Should You Transition Your MSP To An MSSP? Here’s What You Need To Know Before Making The Decision

The explosive, global demand by businesses of all sizes for a focused set of managed services that can identify, investigate, and respond to security threats presents a huge opportunity for forward-thinking MSPs. Here, we look at the differences between a traditional MSP and a managed security service provider (MSSP), the advantages of becoming an MSSP, and how to start the transition.

Managed Security Service Provider (MSSP) vs. Managed Service Provider (MSP)

The managed security services market has grown to include a wide range of security and risk management services but is still often misunderstood by buyers and vendors alike.

To clear up any confusion, let’s start with the basic definitions. An MSP provides a technology stack and manages a customer’s IT and infrastructure issues while providing a remote help desk for IT support. Some MSPs, of course, offer cybersecurity and compliance offerings but are not considered an MSSP because they lack a security operations center, among other offerings.  

An MSSP is essentially an MSP, except an MSSP also specializes in security for their customers in addition to the standard managed IT services, like endpoint management and help desk support. The term is fairly new, and the majority of MSPs have not yet developed the security solutions they need to address this growing market.

Gartner defines MSSPs as:

  • The delivery of security operation capabilities via shared services from remote security operations centers (SOCs), not through on-site personnel or remote services delivered on a one-to-one basis to a single customer
  • The remote 24/7 monitoring of security events and security-related data sources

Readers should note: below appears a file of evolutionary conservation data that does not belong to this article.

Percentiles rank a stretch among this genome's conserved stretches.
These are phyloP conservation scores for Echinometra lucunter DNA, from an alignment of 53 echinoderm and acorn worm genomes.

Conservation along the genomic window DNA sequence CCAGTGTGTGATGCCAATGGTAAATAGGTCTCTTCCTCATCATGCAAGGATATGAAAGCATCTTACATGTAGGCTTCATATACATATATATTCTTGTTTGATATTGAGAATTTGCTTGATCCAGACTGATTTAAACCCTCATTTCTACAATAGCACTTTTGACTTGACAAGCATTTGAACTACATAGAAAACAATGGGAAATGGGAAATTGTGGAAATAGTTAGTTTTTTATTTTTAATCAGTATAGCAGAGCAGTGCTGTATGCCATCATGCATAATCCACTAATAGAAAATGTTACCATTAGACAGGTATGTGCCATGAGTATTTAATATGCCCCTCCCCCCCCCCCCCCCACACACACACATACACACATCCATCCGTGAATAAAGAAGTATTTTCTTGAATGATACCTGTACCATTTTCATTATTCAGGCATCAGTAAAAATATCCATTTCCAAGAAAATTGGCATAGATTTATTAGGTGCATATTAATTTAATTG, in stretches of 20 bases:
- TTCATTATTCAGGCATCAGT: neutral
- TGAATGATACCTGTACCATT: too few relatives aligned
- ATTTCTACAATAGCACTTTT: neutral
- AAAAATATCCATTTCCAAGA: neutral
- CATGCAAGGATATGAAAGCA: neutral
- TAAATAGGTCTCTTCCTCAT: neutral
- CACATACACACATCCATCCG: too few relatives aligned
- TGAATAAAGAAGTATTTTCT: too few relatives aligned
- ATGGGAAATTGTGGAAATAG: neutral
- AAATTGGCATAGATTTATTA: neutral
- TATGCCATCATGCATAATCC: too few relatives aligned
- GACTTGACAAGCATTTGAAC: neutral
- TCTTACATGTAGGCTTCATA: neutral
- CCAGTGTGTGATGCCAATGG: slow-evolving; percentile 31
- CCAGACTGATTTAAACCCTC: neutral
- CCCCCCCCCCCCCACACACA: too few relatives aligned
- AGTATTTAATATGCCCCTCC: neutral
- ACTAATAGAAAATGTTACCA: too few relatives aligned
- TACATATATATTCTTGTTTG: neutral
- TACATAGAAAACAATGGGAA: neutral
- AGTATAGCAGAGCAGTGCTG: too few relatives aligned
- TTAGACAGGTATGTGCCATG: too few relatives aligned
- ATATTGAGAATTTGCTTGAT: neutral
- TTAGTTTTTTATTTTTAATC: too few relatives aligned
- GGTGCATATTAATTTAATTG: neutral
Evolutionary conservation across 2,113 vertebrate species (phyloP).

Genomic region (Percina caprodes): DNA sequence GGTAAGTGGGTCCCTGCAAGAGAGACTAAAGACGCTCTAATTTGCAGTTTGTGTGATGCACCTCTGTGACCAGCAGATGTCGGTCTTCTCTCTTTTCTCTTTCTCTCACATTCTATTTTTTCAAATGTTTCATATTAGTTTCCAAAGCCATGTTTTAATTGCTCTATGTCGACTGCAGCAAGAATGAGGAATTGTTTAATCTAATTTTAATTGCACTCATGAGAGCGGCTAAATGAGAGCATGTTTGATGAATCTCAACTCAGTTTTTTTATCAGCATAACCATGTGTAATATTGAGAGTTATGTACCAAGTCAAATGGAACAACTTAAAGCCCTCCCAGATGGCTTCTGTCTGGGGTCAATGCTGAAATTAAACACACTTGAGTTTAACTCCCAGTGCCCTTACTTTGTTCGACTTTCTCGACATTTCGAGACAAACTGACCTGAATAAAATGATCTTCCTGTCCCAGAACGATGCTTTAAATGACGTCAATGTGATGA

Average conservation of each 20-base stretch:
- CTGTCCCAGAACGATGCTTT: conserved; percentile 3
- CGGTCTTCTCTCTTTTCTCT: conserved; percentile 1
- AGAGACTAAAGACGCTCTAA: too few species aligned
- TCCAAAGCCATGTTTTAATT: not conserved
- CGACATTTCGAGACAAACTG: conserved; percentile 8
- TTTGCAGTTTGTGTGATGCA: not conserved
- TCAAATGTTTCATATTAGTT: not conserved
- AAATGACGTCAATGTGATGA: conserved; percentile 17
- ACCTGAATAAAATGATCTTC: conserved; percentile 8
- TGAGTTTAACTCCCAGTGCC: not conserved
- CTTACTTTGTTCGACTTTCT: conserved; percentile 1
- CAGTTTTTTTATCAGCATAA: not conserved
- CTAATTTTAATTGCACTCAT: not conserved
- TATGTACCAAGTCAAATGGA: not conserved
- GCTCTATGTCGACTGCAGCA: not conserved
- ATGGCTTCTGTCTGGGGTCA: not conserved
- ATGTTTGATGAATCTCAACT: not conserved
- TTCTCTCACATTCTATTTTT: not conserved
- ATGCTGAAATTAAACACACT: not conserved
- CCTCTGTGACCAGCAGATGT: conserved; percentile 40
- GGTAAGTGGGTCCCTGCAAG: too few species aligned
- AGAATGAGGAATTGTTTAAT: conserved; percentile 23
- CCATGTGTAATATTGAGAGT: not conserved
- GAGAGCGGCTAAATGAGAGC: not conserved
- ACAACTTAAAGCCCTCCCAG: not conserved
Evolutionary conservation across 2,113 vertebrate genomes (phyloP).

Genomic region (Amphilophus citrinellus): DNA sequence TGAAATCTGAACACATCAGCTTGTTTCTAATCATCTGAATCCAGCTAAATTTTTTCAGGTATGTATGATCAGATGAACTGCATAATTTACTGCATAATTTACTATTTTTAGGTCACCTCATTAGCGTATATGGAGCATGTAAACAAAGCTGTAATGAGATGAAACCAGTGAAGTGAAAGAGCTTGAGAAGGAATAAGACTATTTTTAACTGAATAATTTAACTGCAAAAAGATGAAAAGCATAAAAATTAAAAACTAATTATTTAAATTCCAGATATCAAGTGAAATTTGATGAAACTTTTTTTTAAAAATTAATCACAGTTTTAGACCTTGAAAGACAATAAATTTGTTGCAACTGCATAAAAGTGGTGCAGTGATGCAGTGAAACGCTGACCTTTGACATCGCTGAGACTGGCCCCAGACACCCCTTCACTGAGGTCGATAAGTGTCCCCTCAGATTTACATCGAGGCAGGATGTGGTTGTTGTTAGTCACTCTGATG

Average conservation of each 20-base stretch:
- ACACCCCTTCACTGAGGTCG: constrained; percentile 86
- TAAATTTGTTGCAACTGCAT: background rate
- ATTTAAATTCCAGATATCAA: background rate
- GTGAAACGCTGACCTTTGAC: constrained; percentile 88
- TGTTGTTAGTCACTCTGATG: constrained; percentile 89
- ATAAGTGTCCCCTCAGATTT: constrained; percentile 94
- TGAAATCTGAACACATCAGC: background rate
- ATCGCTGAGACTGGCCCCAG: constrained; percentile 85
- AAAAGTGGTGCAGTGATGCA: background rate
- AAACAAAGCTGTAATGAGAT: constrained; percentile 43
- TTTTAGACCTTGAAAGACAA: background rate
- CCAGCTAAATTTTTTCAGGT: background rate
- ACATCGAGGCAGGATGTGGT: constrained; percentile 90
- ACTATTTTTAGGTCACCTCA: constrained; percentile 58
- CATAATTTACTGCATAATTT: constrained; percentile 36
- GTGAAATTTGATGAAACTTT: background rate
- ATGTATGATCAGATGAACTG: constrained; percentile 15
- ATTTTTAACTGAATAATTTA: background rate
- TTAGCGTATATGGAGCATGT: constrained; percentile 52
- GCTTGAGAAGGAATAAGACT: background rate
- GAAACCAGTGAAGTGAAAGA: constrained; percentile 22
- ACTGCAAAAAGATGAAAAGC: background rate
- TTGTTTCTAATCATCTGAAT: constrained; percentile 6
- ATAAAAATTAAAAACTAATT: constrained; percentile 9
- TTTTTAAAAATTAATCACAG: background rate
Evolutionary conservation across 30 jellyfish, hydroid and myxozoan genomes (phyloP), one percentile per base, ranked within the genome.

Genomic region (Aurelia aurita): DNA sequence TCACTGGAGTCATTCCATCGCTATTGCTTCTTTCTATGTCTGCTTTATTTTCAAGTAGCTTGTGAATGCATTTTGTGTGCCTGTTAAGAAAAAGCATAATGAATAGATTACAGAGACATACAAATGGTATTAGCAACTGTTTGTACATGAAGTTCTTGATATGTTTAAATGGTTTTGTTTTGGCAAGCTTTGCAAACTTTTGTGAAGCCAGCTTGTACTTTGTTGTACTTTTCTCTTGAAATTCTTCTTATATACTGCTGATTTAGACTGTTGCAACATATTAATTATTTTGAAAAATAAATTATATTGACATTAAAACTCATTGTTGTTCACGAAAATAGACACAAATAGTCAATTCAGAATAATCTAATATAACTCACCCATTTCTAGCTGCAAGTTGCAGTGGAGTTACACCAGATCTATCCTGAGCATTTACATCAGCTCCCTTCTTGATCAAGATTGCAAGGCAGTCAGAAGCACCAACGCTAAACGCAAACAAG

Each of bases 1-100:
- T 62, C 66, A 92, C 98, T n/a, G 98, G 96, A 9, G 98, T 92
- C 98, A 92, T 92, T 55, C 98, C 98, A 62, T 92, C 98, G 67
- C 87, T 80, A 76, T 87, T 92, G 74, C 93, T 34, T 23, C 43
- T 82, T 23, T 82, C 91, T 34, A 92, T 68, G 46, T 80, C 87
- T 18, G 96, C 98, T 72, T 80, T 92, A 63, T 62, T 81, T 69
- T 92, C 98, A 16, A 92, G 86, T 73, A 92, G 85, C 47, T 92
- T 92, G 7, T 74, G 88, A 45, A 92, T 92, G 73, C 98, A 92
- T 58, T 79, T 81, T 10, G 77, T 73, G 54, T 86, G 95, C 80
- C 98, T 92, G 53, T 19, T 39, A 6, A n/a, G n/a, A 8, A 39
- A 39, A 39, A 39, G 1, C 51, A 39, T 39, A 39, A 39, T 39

• The administration and management of IT security technologies

Show Me The Money: Why Would An MSP Transition To An MSSP?

It’s clear the demand is there for more aggressive security services. Businesses have always been under attack, but the COVID-19 pandemic has unleashed a new wave of cybercrime, with hackers routinely developing malware variants and exploiting software vulnerabilities, intensifying the need for a strong security posture.

Datto’s Global State of the Channel Ransomware Report 2020 showed that ransomware is a huge cause for concern for any type of organization, particularly SMBs, finding that:

  • 89% of MSPs state that ransomware is the most common threat to SMBs.
  • 64% reported attacks against clients in the first half of 2019, representing an 8% increase year over year.

And recently, Kaseya’s Fred Voccola revealed during the company’s annual user conference that research showed that nearly 76% of SMBs will experience business disruption as a result of a security event in the next three years.

There is a golden opportunity for MSPs who take the plunge to become an MSSP. In fact, only 5% of MSSPs versus 87% of MSPs have lost business because their security offering was lacking something a customer needed, according to a TechValidate survey done by GreatAmerica. This large gap shows you clearly where the green field exists.

Transitioning your MSP to an MSSP can not only help with customer retention, but it also creates long-lasting MRR and can help you bounce forward and scale your business into 2021 by delivering higher margin services that are not as impacted by commoditization. It is easier to differentiate your traditional MSP by providing security services and branding as an MSSP. Lastly, it’s a great idea to invest in cybersecurity products and competencies in order to protect yourself — and your clients — from hackers and other malicious actors.

But hold on: It’s not as simple as changing your marketing language. It takes time and money.

How To Transition From An MSP To An MSSP

You may already be an MSSP and just not know it. Are you already offering MSSP-like services, and do you have a SOC offering? If so, congratulations! You have the easiest path forward. Focus on rebranding and expanding your products and resources to deliver a full suite of MSSP services to an even larger group of clients.